With great use comes infrastructure improvements.
As work wraps up on newly beautified bike trails along Prince Creek, the Bureau of Land Management is turning its attention to the mess of unofficial campsites tucked among the gambel oaks.
Back in 2015, the Bureau of Land Management drafted a Risk Management Plan which called for the prohibition of dispersed camping in the Crown Special Recreation Management Area southeast of Carbondale (of which Prince Creek is part), which has long seen ever-increasing recreation use with minimal management. Following the 2017 acquisition of the 112-acre Haines parcel, the BLM released an Environmental Assessment which further spelled out the agencies plans.
It calls for twelve developed campsites in two new campgrounds of two acres each featuring a large concrete pit toilet, graveled parking and access roads, tent pads, fire rings, picnic tables and the like. One would be located just below the first turnoff north to The Crown and other on an s curve just up the road.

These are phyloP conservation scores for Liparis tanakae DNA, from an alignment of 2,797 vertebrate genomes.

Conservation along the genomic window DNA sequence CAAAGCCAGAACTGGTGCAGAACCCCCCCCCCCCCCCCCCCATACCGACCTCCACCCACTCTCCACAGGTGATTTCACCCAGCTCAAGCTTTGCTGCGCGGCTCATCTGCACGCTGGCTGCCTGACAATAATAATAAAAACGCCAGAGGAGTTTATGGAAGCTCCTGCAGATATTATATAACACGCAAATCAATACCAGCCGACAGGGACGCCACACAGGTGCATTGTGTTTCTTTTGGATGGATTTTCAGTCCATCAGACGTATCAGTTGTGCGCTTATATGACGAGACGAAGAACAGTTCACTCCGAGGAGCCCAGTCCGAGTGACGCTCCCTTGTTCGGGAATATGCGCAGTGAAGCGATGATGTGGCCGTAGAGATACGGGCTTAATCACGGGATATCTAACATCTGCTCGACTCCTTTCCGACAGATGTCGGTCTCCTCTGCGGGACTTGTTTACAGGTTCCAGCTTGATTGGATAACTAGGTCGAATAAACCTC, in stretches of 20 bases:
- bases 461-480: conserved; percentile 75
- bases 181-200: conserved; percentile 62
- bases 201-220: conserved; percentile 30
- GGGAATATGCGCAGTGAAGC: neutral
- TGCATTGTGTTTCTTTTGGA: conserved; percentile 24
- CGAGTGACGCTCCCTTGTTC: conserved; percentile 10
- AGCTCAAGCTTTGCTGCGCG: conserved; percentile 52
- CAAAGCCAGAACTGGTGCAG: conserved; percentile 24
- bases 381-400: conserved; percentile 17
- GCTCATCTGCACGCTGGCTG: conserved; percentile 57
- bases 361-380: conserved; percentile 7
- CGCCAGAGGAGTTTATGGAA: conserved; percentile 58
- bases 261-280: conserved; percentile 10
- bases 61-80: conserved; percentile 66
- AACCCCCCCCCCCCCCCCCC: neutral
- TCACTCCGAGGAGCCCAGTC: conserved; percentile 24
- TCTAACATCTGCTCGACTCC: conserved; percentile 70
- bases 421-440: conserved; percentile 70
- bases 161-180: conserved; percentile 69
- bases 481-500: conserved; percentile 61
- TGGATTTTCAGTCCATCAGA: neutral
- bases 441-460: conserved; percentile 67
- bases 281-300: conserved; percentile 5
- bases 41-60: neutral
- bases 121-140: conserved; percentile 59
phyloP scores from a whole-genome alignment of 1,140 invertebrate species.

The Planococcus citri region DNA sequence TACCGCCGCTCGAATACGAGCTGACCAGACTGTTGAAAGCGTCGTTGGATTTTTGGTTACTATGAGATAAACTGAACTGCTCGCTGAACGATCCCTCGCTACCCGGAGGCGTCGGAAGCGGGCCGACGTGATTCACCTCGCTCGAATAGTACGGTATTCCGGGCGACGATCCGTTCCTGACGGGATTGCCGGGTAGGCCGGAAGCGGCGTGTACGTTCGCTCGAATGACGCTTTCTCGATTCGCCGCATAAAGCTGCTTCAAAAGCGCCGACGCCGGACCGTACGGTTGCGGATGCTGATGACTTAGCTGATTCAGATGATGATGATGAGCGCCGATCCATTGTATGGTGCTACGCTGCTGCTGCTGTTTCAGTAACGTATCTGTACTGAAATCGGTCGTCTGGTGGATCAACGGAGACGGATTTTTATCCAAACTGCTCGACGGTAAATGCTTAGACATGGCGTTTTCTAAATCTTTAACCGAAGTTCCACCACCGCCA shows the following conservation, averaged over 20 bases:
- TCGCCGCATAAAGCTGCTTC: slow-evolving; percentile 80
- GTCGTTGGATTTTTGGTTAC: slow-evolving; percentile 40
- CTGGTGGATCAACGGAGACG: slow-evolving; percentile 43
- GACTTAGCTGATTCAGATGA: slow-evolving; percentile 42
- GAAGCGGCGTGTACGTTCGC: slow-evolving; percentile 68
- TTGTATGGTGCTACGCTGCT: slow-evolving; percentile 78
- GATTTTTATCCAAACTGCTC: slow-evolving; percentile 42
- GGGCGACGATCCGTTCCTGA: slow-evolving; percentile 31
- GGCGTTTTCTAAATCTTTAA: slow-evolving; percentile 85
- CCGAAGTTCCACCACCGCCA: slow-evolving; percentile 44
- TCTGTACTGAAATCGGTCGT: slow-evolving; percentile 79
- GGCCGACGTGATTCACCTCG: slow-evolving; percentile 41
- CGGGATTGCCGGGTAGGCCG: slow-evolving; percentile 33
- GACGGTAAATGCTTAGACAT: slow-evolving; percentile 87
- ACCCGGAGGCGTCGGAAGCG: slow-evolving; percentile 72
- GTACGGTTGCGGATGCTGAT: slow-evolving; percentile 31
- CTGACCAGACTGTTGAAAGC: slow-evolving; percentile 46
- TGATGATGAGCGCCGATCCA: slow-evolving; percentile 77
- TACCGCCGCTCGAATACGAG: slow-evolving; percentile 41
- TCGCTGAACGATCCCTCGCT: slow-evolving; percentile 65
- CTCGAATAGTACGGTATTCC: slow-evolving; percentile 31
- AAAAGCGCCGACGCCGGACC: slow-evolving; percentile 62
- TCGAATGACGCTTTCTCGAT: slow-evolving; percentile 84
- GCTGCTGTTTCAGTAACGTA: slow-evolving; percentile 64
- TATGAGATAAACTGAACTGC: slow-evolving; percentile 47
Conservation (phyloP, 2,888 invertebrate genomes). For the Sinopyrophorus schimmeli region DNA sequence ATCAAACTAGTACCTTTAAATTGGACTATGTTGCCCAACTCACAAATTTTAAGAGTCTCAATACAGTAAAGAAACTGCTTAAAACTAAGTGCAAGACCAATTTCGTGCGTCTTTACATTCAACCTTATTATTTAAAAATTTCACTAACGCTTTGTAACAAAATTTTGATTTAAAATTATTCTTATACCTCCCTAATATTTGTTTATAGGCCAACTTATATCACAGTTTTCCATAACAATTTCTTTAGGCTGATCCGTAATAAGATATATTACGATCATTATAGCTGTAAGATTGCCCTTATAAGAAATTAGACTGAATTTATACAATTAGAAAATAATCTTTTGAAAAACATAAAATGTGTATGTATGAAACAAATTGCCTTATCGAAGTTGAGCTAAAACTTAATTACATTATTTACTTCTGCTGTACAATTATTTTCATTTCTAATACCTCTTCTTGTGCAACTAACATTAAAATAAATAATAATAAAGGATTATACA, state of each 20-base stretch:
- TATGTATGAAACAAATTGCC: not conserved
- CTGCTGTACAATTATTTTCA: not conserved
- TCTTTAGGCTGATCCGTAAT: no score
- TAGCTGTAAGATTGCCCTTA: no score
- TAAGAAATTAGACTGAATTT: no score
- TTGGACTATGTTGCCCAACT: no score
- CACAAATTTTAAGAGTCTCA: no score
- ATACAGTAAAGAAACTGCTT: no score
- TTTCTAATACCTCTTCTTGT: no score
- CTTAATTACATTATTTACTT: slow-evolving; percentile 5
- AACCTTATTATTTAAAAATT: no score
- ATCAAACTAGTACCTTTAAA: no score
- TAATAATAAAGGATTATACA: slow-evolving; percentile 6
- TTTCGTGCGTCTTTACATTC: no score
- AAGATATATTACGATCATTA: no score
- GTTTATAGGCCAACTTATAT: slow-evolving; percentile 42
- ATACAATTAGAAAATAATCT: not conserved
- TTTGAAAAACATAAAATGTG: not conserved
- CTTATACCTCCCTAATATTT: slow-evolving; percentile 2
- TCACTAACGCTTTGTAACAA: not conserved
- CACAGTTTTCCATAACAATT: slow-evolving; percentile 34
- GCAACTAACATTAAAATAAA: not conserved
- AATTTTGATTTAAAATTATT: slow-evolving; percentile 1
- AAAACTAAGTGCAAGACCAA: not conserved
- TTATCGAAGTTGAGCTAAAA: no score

“It’s actually where a lot of people are camping now,” Assistant Field Manager Brian Hopkins pointed out. “We were dealing with long term campers, the risk of fire, trash and human waste and constant complaints all year long. This strategy is to have the minimum amount of development to protect resources and have the experience people want.”
More than five additional acres will be targeted for rehabilitation. It’s a noticeable contrast to the trend toward decommissioning campgrounds going on elsewhere on public lands. Most recently, White Owl and Coffee Pot campgrounds on National Forest land in the Flat Tops are in the process of having amenities removed in the face of shrinking public lands budgets.
Eventually, the BLM plans to create a fee structure to cover maintenance of the sites. In the meantime, prohibitions against camping within a quarter mile of the creek or staying for more than a week during the summer are in place.
Folks looking for a more rustic experience will have to venture further on up the road.